Or at least, that has been true in the past century or so. Can we really say it will be true in the years to come? Recall the regulator’s refrain: ‘past performance is not a guide to the future’. Bizarrely, the answer has a lot to do with the limitations of AI chatbots.
The lights are on but nobody’s home
If you have not already read about the extraordinary capabilities of ChatGPT, then you very likely soon will.
Released to the world at the end of November, its unparalleled ability to ‘converse’ had the internet abuzz with both fear and awe – proclaimed a Google-killer for its ability to answer questions both specifically and practically, it can even explain quantum field theory in iambic pentameter (if you ask it to).
Was it, many wondered, almost conscious?
Not a jot. As its creators are keen to stress, ChatGPT is ‘merely’ a language model. It works by using probabilities to effectively guess at what a good answer would resemble. Trained on an unthinkably vast digital library, it mimics linguistic patterns and offers up a statistical impersonation of a helpful response.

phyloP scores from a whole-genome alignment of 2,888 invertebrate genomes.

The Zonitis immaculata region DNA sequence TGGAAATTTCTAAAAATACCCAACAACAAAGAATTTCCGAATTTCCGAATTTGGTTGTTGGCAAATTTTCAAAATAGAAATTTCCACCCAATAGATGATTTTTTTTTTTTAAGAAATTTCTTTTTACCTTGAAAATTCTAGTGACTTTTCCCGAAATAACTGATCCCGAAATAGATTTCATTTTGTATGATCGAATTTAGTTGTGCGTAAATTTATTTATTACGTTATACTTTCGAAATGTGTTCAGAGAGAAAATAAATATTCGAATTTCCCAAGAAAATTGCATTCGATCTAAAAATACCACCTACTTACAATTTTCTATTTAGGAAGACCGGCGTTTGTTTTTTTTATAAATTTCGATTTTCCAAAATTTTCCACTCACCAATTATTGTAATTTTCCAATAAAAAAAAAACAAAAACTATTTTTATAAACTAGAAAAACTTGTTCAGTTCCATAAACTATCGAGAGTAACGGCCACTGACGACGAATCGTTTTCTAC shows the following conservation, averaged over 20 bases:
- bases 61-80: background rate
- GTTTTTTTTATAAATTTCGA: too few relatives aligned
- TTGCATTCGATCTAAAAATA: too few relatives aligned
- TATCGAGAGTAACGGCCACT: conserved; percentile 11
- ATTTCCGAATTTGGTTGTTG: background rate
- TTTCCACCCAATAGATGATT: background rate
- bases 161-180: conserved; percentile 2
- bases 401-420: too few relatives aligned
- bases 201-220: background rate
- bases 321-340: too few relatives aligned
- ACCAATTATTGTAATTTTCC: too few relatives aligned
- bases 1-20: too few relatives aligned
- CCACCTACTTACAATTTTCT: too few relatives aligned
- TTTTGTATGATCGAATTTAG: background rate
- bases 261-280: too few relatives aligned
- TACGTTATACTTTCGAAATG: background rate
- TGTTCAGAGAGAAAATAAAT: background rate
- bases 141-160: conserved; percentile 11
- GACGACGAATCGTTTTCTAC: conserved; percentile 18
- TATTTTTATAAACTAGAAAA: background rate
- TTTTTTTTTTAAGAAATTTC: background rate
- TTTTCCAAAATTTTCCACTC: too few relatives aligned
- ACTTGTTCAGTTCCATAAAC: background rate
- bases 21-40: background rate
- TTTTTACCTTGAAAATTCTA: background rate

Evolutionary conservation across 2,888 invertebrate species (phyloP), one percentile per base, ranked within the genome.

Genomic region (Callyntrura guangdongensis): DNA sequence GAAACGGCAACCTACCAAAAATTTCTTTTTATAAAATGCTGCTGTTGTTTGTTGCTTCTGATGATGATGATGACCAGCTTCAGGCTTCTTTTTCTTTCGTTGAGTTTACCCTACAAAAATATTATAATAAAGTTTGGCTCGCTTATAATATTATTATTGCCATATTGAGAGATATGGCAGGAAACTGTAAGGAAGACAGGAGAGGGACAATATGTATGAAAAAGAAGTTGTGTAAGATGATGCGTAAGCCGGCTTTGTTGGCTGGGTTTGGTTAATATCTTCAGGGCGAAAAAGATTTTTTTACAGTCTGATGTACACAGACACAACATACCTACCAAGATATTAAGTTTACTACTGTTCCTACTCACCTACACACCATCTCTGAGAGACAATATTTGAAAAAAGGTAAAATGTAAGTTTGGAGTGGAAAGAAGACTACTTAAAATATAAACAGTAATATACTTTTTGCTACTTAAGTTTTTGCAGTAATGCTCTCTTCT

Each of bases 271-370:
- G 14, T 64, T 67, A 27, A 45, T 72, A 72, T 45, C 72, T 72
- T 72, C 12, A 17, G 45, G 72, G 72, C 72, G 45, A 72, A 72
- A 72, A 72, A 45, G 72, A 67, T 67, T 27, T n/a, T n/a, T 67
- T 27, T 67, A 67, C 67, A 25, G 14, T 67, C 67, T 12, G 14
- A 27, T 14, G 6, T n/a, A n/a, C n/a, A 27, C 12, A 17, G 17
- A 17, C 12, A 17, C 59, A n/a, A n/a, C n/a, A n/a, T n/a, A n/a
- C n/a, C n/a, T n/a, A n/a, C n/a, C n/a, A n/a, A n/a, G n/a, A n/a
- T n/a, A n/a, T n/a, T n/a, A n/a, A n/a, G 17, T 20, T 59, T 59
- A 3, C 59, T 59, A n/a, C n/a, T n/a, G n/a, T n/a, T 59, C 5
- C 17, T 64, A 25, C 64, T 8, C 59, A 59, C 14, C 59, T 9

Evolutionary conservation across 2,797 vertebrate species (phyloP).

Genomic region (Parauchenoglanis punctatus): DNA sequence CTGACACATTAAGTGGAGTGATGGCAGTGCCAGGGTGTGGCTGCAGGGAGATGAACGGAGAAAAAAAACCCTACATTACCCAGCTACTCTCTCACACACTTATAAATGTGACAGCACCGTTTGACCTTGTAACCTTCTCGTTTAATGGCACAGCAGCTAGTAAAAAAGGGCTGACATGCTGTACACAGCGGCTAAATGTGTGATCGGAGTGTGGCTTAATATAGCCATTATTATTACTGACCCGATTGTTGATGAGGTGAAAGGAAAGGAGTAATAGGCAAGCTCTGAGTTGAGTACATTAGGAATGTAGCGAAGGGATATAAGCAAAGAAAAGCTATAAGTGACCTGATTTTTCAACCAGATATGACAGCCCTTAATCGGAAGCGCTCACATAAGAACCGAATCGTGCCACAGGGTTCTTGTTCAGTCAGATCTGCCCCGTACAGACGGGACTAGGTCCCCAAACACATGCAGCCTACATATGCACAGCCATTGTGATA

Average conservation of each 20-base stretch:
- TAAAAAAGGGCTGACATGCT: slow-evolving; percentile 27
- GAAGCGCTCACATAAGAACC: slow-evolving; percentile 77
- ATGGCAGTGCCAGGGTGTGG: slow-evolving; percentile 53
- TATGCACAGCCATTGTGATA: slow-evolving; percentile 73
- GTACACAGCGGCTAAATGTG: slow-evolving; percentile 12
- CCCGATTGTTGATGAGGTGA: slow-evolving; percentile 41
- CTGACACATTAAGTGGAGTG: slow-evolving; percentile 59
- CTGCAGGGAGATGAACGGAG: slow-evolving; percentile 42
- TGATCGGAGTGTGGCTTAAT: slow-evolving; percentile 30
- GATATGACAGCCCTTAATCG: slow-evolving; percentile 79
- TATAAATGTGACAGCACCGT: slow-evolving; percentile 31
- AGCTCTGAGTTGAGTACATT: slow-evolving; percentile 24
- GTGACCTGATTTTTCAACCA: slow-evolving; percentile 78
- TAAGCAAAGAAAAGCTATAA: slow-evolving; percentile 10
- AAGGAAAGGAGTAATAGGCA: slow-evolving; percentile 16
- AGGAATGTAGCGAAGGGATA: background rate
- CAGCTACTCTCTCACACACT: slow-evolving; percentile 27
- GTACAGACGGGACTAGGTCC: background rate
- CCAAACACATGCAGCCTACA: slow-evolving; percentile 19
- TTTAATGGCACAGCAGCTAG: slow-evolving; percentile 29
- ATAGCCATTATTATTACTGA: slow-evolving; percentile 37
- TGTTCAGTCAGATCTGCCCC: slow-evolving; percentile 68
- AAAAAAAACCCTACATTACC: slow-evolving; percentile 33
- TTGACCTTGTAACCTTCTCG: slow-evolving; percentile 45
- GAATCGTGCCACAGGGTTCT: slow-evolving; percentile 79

Just as oblivious lab rats may learn, through repeated reward, to press the buttons we want them to press, ChatGPT has managed to pass the Turing test without knowing or caring why or how.
Humans are different
Though an astonishing technical achievement, and one that will no doubt cause great anxiety for those whose livelihoods depend on churning out prose-as-a-service, ChatGPT’s hive-mind replies are but a simulacrum of true understanding.
Humans are the real deal. We don’t just observe that the bright light in the sky comes up each day – we intuit the system. Our incremental understanding of the world around us has reached the point where we’ve recently ignited a prototype sun, right here on Earth, giving off for the first time more energy than we put in. Commercially viable nuclear fusion may be just around the corner.